Nonprofit seeks charter legislation support from school boards
By Kalyn Belsha email@example.com January 13, 2014 8:22PM
State Rep. Linda Chapa La Via (D-Aurora) is sponsoring legislation concerning online charter schools. | Sun-Times Media file
Updated: February 15, 2014 6:25AM
A nonprofit coalition of unions, community organizations and faith-based groups is making the rounds asking administrators and school board members from 18 local districts to support legislation that would disband the state charter school commission.
Northern Illinois Jobs with Justice is planning to attend school board meetings throughout January and February to ask for public support of two bills introduced in November by state Rep. Linda Chapa LaVia (D-Aurora) and state Sen. Kimberly Lightford (D-Westchester).
John Laesch, an Aurora resident who volunteers with the organization leading the campaign, said so far the district officials he has spoken with on the phone have shown “genuine enthusiasm” for the legislation.
“There seems to be, one: awareness and knowledge of the House bill; and two: support,” Laesch said Monday.
Those bills would get rid of the Illinois State Charter School Commission and give some of its powers back to the Illinois State Board of Education.
For example, if a local school board denied a charter school proposal, revoked a charter or did not renew a charter, the State Board of Education would have the power to reverse the decision, if the charter met state requirements and the school was in the “best interest” of students.
The nonprofit Jobs with Justice group is targeting the 18 local districts that were part of a multi-district virtual charter proposal last year: West Aurora 129, Indian Prairie 204, Oswego 308, East Aurora 131, Yorkville 115, Naperville 203, Kaneland 302, Geneva 304, Batavia 101, Burlington-based Central 301, St. Charles 303, Wheaton-Warrenville District 200, Elgin U46, Plainfield 202, Carpentersville-based District 300, Sycamore 427, DeKalb District 428 and Valley View 365U.
All 18 districts voted down a proposal from Virtual Learning Solutions, a St. Charles-based nonprofit, to establish the Illinois Virtual School at Fox River Valley.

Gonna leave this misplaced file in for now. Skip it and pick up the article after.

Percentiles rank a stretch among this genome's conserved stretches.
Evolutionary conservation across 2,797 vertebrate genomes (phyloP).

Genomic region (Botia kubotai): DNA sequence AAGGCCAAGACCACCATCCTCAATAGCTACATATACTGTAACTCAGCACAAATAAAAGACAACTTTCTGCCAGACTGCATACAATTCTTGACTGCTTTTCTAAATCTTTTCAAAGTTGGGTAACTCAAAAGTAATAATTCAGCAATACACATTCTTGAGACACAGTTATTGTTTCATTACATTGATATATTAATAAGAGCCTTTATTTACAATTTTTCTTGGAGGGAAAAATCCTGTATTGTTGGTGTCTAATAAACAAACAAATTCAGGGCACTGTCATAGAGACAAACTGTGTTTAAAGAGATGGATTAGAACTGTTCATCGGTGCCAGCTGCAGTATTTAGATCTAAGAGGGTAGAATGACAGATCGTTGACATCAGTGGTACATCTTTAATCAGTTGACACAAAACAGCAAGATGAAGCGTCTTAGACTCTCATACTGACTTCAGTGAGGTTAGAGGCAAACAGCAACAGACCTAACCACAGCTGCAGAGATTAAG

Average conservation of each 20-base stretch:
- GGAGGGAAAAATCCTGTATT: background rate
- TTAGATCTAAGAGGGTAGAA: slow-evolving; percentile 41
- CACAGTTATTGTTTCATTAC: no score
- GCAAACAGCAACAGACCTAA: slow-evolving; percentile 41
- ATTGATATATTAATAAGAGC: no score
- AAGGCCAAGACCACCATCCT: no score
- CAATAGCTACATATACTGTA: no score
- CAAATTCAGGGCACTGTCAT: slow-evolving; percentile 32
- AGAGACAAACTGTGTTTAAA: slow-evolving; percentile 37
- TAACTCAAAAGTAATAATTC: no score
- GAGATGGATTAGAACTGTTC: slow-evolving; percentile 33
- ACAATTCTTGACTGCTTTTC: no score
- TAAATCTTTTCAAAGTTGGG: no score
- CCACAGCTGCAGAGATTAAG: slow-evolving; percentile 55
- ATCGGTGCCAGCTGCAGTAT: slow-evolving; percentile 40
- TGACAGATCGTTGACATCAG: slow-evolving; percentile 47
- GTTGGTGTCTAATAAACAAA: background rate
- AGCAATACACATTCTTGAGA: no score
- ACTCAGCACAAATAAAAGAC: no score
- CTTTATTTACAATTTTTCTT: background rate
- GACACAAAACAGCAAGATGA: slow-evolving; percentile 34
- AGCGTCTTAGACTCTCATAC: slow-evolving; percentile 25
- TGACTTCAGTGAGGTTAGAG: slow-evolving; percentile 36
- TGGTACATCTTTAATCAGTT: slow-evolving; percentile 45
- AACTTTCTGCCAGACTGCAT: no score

That school would have provided Web-based lessons to local students in kindergarten to 12th grade using curriculum from K12, a for-profit online education company that came under fire at local school board meetings for achievement issues in other states.
The responsibilities of the commission came into question last year when several local school districts feared the commission would grant the virtual school’s charter against the school districts’ wishes. Virtual Learning Solutions had appealed the districts’ decision and the commission was deliberating the case.
Ultimately, the legislature passed a law introduced by Chapa LaVia that blocked the formation of any new virtual charter schools until April 1, and the commission upheld the school districts’ decision.
School districts spent about $320,000 in legal fees to review the charter proposal, follow through with the appeal and to support the moratorium bill in Springfield.
Several districts also sent officials to Springfield to testify in favor of Chapa LaVia’s moratorium legislation, including Batavia 101’s Superintendent Jack Barshinger and District 300’s Superintendent Michael Bregy.
According to a letter from Laesch to the school boards, Northern Illinois Jobs with Justice is encouraging board members and district administrators to support the new legislation and to seek additional support from elected officials, the Illinois Association of School Boards and the Illinois Association of School Administrators.
Northern Illinois Jobs with Justice started attending school board meetings Monday night at Naperville 203, St. Charles 303, Geneva 304, Elgin U46 and District 300 to address district officials.
The group also is hosting a forum from 6:30 to 8:30 p.m. Jan. 23 in the Batavia Public Library to discuss charter schools and student performance.